Market comment: Sydney property sees tighter credit, falling prices, rising mortgage ratesSun, 15 Jul 2018
The end of the 2017-18 financial year has come with a wealth of statistical data about house prices, and the property market experts are poring over the numbers to make their predictions for the balance of 2018 and beyond.
Their conclusions are broadly that house prices in Sydney have dropped about four to five per cent since their peak and will slip further before the end of the year, by at least another two per cent or possibly more. Because these are ‘average’ figures, it really means that some parts of Sydney will fall more than others, and as always, some parts of the city will defy the trend and rise.
According to figures from ANZ Research, in Sydney’s CBD and inner south house prices have fallen by 13.6 percent since their peak in June last year, while Ryde and the inner west have seen falls of just over 10 percent since August and March 2017 respectively.
On the city’s North Shore, property values have fallen by 8.7 percent, while the Northern Beaches have recorded a 7.5 percent drop since June last year. The inner south west, Parramatta, Blacktown and the Baulkham Hills/Hawkesbury regions, have all recorded falls of between 5.9 and 6.8 percent.
"Tighter finance conditions and less investment activity have been the primary drivers of weaker housing market conditions, and we don't see either of these factors relaxing over the second half of 2018," CoreLogic head of research Tim Lawless said in a Reuters release.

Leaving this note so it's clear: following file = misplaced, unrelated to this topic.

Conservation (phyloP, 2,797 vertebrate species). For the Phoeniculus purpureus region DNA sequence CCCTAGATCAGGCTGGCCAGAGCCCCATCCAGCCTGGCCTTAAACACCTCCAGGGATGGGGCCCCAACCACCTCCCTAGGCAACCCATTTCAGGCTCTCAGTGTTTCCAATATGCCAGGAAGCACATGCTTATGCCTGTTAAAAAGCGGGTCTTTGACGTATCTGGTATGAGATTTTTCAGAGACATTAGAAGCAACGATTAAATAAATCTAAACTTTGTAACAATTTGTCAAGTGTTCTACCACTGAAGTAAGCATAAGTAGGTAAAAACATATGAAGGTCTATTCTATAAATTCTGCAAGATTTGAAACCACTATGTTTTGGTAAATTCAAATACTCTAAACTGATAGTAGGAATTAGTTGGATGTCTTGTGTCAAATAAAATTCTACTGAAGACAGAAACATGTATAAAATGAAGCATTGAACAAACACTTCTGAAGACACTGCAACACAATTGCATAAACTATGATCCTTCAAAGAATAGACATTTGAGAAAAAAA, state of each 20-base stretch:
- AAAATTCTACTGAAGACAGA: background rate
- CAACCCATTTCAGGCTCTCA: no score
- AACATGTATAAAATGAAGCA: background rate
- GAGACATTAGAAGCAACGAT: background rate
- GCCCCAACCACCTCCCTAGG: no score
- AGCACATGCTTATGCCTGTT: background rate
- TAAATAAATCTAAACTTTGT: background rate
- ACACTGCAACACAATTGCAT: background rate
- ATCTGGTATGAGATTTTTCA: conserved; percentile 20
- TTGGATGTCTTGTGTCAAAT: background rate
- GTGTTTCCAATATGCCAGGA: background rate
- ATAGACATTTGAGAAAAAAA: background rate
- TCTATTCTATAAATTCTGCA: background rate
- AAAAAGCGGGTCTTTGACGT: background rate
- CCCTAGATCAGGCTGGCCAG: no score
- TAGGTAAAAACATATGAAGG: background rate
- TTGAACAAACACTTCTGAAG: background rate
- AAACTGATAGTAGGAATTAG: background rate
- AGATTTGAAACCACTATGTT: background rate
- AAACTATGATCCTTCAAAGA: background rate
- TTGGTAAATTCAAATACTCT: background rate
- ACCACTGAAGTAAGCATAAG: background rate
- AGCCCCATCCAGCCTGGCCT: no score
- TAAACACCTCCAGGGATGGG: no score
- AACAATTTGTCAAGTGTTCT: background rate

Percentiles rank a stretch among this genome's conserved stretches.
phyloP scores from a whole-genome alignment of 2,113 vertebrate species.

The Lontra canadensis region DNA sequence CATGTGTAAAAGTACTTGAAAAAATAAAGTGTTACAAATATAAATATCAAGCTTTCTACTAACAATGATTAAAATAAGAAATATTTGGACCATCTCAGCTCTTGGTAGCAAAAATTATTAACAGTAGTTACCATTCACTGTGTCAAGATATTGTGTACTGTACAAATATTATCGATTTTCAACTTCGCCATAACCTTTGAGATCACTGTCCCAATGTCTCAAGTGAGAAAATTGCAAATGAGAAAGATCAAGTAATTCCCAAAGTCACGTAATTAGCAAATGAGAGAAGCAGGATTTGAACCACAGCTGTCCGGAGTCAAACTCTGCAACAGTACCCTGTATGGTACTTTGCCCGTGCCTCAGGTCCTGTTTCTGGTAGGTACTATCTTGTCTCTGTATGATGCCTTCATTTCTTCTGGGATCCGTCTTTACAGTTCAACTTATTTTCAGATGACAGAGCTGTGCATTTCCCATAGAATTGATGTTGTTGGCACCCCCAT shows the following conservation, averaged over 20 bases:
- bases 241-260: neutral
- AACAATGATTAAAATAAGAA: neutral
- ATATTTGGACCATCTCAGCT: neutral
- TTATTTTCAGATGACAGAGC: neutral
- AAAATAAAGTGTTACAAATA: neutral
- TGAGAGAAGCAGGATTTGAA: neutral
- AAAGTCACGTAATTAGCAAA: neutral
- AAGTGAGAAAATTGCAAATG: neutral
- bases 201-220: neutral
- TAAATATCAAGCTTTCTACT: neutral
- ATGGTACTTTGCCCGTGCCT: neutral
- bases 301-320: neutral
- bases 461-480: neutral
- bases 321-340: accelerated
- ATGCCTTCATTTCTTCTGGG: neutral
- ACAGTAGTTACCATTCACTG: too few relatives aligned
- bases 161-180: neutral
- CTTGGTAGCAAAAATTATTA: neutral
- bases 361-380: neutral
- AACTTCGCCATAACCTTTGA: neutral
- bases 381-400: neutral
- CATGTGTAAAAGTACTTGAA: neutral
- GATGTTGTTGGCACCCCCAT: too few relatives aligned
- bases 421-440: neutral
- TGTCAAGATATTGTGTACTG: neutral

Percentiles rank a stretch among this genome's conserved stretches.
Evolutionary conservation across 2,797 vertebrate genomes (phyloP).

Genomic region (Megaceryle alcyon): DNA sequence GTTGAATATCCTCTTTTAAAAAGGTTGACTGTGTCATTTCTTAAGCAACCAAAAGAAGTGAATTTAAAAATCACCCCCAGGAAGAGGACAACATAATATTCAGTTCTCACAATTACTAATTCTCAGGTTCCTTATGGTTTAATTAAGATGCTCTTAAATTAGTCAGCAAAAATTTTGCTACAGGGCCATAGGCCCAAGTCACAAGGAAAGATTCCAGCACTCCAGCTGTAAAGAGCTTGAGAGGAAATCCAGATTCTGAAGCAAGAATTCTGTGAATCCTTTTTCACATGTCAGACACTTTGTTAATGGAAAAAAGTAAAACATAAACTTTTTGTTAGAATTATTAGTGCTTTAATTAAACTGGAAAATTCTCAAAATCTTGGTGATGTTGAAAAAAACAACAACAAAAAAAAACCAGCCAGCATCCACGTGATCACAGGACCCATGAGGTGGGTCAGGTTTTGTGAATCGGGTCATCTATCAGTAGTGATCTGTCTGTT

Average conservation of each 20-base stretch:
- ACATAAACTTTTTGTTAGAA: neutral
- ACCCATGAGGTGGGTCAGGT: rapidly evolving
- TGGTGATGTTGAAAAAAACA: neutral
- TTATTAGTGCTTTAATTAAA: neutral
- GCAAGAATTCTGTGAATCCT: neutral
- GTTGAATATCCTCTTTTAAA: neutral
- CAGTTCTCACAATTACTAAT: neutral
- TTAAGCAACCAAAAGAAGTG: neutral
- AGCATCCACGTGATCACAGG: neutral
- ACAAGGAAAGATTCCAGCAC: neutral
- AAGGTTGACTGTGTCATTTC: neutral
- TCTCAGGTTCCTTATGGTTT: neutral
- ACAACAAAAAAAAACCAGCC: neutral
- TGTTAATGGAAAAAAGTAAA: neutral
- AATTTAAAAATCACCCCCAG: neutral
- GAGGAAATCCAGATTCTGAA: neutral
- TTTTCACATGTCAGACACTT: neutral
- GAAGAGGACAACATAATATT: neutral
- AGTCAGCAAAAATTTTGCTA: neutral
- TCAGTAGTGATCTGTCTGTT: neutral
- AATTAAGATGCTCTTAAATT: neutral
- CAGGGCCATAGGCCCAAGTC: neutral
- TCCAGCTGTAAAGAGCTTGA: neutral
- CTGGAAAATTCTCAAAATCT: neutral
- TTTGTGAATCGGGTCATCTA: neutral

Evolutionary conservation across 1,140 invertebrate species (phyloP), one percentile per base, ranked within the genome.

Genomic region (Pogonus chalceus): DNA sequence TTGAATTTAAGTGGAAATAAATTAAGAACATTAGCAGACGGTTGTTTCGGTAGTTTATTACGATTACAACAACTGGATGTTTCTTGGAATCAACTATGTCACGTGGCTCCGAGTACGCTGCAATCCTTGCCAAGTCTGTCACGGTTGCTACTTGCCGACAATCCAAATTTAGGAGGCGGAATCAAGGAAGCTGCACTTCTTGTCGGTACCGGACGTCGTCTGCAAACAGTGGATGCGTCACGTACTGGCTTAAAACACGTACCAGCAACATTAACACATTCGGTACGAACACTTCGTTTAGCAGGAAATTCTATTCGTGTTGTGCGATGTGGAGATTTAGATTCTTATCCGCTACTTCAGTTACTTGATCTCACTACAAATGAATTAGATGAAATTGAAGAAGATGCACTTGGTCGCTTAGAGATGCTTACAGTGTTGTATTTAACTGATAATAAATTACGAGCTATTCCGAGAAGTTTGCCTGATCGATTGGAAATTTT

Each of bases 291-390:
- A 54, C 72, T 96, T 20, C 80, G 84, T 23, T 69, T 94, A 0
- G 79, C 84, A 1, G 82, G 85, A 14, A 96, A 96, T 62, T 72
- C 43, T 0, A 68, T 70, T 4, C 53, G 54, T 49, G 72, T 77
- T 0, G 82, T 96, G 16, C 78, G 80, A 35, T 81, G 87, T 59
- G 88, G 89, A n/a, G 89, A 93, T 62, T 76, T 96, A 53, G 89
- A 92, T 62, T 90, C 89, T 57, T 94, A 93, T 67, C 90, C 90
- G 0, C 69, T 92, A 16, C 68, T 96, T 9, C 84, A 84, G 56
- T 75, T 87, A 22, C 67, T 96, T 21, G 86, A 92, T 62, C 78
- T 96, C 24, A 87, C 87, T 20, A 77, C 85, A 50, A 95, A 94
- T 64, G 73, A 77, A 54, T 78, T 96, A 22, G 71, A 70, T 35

He said the pullback in demand was due to a combination of tougher rules from regulators, lenders and tighter borrowing standards resulting from findings of widespread malpractice on loans and financial advice by the Banking Royal Commission.
BIS Oxford Economics is one of several experts predicting a further slowing of the housing sector in its new report ‘Residential Property Prospects 2018 to 2021.’ The report says that house prices will fall by another two per cent over the 2018-19 financial year, and the median price will remain below its peak of June 2017 for the next three years before modest rises in 2020-21.
The report also said that apartment prices, previously supported by investor demand, will show a decrease of four per cent in the financial year just ended, and fall a further three per cent in 2018-19.
The report’s author, Angie Zigomanis, who is Senior Manager – Residential Property at BIS Oxford Economics, told Domain’s Allison Worrall that the chance of a major price correction was being lessened by low interest rates and a relatively stable economic environment. Nevertheless, there’s no doubt a correction is happening.
The report’s view of an Australia-wide property price correction has been echoed by Macquarie Bank, UBS, AMP, Capital Economics and the ANZ Bank, among others. Although they agree that weakness in housing prices will continue for some time, they differ in their estimates of both the amount and the duration of the decline.
Deloitte financial services partner James Hickey described the slowdown as a healthy pullback from unsustainable levels of recent years: "When placed into perspective, the strong lending growth of the 2013 to 2016 period was never going to be sustainable in the long term," Mr Hickey said. "The market recognises the need to take stock and find a new sustainable base for the long term."
ANZ Bank has recently predicted Sydney property prices will drop about 10 per cent from their late-2017 highs, while AMP chief economist Shane Oliver sees an even greater drop of 15 per cent top-to-bottom. Macquarie Bank’s economists Justin Fabo and Ric Deverell say that Sydney prices will fall ten per cent overall, but that “despite almost daily negative headlines in the mainstream media, the rate of adjustment has also been relatively orderly.”